Here's why. As a one-liner, in public, the comment was essentially useless to me. I know the ins and outs of punctuation better than many. I'm also aware of something that a lot of people have never thought about re: punctuation., viz., that it serves two purposes, and that occasionally these purposes are sometimes at odds with each other. Punctuation was invented as an aid to clarity. It's this function of punctuation that has caused "rules" to have evolved for punctuating, and violating those rules can compromise clarity. But that's not the only thing punctuation does. An unintended but esthetically delightful subsidiary use of punctuation is to modify a sentence's cadence, that is, its speed and flow and feel and "sound." Its "inflection." A number of skilled professional writers deliberately violate the standard "rules" of punctuation from time to time for the sake achieving something they want with the cadence of the sentence. Of course, to do that effectively, you really need to know your "rules." You need to understand the standard from which you're deviating, and you need to understand the literary consequences of that deviation, good and bad.

 

All that is to say that when I violate punctuation norms in my writing, it's not because I "need to revisit" them. In my opinion, anyway. But whether I do or not, if a reviewer doesn't cite an example or give a general principle which he/she believes I have violated to the writing's detriment, I have no idea what (s)he's talking about or how to begin to "fix" it. I do some fast-and-loose things with semicolons in the context of dependent and independent clauses from time to time, and I do it with complete awareness, and I do it almost always to slow the pace of the sentence. If it's that sort of thing the reviewer is talking about, then what we're discussing is esthetic choices, not necessarily substandard usage. But if you can't specify for me, then the "review" is useless; and you did it in public! And though I don't have a thin skin, I bristled anyway, even though this was not a snarkily-delivered criticism. Likewise, an effusively supportive reviewer said in passing that my story "of course" required "some grammatical and structural editing." Did I receive with graciousness all the other complimentary stuff he said? Hell, no. I focused on the little passing snark. Again, for the same reason. I pride myself on an above-average grasp of the mechanics of language. If I'm effing it up somewhere, I want examples so that I can fix it, if indeed it needs fixing. If you're not going to give me examples, then STFU with your negative bullet-point, lol.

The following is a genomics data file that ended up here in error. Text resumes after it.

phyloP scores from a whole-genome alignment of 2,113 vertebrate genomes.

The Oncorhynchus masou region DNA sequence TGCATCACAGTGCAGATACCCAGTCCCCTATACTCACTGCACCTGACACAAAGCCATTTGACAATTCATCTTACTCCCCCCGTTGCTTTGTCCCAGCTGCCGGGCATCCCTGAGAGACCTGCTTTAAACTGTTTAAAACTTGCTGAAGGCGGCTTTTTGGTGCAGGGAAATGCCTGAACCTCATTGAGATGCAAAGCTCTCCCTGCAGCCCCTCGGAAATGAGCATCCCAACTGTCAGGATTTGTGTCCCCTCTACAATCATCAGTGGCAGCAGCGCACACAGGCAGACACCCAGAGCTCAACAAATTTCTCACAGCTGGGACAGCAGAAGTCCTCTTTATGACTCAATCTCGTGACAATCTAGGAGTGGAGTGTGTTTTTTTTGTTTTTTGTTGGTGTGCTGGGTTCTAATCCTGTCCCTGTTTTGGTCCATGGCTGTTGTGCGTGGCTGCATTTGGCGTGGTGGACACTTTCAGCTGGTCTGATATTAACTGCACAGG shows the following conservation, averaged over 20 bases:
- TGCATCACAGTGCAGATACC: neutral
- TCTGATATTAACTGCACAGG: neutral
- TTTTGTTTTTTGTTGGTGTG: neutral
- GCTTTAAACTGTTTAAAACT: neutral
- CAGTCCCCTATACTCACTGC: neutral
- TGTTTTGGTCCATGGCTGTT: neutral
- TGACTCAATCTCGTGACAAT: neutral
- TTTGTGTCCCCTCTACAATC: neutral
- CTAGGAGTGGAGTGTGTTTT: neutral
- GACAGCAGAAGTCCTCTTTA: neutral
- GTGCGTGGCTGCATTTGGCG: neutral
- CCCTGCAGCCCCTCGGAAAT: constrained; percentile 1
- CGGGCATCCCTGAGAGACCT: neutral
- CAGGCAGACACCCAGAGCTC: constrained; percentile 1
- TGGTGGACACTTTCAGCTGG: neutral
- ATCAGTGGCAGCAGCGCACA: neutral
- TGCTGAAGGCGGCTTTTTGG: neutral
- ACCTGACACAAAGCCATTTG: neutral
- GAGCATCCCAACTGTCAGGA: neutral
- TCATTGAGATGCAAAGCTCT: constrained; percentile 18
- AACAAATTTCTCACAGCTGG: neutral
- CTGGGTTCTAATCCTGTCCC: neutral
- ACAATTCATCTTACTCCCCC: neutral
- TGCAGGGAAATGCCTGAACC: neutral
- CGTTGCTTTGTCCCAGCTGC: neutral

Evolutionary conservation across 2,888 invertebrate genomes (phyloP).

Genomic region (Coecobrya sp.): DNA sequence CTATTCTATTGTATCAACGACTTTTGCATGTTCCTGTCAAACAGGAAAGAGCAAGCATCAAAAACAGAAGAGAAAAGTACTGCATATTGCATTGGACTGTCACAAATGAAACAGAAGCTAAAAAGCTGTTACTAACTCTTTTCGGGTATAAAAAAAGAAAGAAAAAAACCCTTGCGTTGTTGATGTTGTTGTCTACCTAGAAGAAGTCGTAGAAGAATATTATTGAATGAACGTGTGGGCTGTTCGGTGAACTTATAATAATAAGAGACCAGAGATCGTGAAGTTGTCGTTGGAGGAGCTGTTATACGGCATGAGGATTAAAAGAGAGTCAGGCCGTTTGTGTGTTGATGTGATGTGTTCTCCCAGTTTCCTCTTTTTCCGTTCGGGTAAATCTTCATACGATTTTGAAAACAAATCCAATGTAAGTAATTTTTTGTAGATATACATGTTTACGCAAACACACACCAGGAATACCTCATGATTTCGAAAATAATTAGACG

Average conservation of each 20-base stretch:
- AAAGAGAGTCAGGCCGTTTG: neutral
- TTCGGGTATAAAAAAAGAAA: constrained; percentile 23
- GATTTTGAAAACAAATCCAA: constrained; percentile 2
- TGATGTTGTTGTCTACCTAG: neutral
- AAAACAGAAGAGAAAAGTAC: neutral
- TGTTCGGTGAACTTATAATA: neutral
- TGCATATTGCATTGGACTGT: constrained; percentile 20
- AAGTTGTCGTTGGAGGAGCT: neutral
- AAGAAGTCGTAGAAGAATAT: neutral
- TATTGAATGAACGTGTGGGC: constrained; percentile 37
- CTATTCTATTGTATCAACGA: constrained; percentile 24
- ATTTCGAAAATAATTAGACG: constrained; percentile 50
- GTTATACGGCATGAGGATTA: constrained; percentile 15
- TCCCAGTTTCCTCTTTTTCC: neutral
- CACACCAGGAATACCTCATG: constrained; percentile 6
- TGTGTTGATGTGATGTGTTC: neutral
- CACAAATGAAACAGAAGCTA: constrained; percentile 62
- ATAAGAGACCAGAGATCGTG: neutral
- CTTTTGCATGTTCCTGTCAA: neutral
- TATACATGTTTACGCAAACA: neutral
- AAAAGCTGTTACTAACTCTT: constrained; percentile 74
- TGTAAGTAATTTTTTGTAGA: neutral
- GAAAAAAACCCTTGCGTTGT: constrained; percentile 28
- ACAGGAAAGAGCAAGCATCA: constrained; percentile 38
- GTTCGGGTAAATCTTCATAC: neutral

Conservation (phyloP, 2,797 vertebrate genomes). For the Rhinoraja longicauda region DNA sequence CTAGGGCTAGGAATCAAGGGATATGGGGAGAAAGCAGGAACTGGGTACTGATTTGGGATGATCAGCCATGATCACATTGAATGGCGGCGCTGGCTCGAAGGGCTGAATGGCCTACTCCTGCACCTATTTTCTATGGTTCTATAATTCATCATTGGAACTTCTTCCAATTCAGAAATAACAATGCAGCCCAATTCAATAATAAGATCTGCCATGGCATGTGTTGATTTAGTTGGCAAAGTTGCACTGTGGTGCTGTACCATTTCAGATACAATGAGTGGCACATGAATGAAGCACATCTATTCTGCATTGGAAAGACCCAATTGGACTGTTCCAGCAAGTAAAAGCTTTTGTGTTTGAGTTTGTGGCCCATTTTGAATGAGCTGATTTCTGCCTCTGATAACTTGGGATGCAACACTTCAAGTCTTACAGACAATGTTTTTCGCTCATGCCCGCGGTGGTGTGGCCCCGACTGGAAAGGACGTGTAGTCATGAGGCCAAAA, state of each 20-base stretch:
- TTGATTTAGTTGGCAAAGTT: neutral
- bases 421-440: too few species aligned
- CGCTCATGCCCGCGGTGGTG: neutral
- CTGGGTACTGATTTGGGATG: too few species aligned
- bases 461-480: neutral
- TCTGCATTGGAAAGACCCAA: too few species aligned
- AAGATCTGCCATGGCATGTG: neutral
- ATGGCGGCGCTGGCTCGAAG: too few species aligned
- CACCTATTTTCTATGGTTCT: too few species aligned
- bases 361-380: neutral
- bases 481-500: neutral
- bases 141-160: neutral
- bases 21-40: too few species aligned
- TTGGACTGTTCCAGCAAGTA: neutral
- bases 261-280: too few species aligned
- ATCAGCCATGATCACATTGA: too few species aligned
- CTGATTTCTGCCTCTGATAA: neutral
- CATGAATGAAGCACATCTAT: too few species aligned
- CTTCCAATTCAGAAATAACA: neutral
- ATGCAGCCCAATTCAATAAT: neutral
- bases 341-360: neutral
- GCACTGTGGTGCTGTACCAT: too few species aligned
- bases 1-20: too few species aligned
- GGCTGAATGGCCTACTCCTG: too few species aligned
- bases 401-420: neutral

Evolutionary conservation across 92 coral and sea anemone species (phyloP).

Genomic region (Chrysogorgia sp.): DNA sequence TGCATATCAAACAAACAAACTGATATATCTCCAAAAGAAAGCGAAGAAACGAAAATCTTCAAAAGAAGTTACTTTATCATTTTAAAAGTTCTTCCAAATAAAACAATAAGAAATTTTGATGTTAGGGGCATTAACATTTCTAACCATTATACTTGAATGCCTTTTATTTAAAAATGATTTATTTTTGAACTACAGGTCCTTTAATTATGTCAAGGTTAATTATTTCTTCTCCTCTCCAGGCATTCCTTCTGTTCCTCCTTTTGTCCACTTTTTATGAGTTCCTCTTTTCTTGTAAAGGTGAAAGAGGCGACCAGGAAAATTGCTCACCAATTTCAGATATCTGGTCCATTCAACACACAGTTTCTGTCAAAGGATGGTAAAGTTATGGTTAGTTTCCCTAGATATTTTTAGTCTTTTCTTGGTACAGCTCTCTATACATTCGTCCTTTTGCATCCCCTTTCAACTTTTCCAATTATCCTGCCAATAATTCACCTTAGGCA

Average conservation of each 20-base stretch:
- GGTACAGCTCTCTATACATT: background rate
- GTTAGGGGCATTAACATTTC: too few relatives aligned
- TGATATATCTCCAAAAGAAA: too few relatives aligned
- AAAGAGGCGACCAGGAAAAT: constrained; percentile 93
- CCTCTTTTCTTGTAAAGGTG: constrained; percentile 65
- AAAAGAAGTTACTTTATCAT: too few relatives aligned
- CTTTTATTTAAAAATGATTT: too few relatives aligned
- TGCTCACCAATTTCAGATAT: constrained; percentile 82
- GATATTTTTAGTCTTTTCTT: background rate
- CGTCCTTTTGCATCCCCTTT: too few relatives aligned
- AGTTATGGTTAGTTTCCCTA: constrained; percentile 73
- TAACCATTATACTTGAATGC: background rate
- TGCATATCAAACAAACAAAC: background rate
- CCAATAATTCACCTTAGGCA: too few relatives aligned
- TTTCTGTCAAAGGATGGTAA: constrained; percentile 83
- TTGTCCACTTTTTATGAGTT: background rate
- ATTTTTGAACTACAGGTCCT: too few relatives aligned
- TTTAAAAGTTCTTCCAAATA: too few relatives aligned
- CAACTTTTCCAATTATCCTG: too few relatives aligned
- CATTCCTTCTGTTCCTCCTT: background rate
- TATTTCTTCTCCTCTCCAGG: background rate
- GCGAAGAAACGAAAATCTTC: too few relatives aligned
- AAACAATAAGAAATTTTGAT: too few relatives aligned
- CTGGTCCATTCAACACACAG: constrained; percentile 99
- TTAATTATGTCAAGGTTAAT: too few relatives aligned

Stars. Public reviews. Writers, take them with a grain of salt. And reviewers, consider what your intention is when you write a sentence of critique in your public reviews. And if you're determined to write it in a public review, be as specific as you possibly can, or else your critique will amount to little more than ad hominem.

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So true about the PM'ing. It is my favorite way of pointing something out to an author. To be critical in public is really not my style. As far as punctuation and 'rules', I have learned so much in the last few months. While there is a standard, it is apparent that some very successful authors have their own distinct and different ways of using it. I totally get punctuation for cadence... we all breathe while we read... and if it works, it works.

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  • Site Administrator

Taking a leaf out the good management rulebook: praise in public and criticise in private.

 

Many authors, especially beginning authors, are very sensitive to criticism. Even established authors may choose to not want to see criticism. Negative feedback, even if part of a constructive criticism to encourage them to improve, isn't always welcome. Even when it is, it needs to be handled very diplomatically.

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Taking a leaf out the good management rulebook: praise in public and criticise in private.

 

Quite right - I've learned that the hard way. :facepalm:

I agree with all of the above posts about taking care when criticising. But only saying 'nice' stuff is boring too.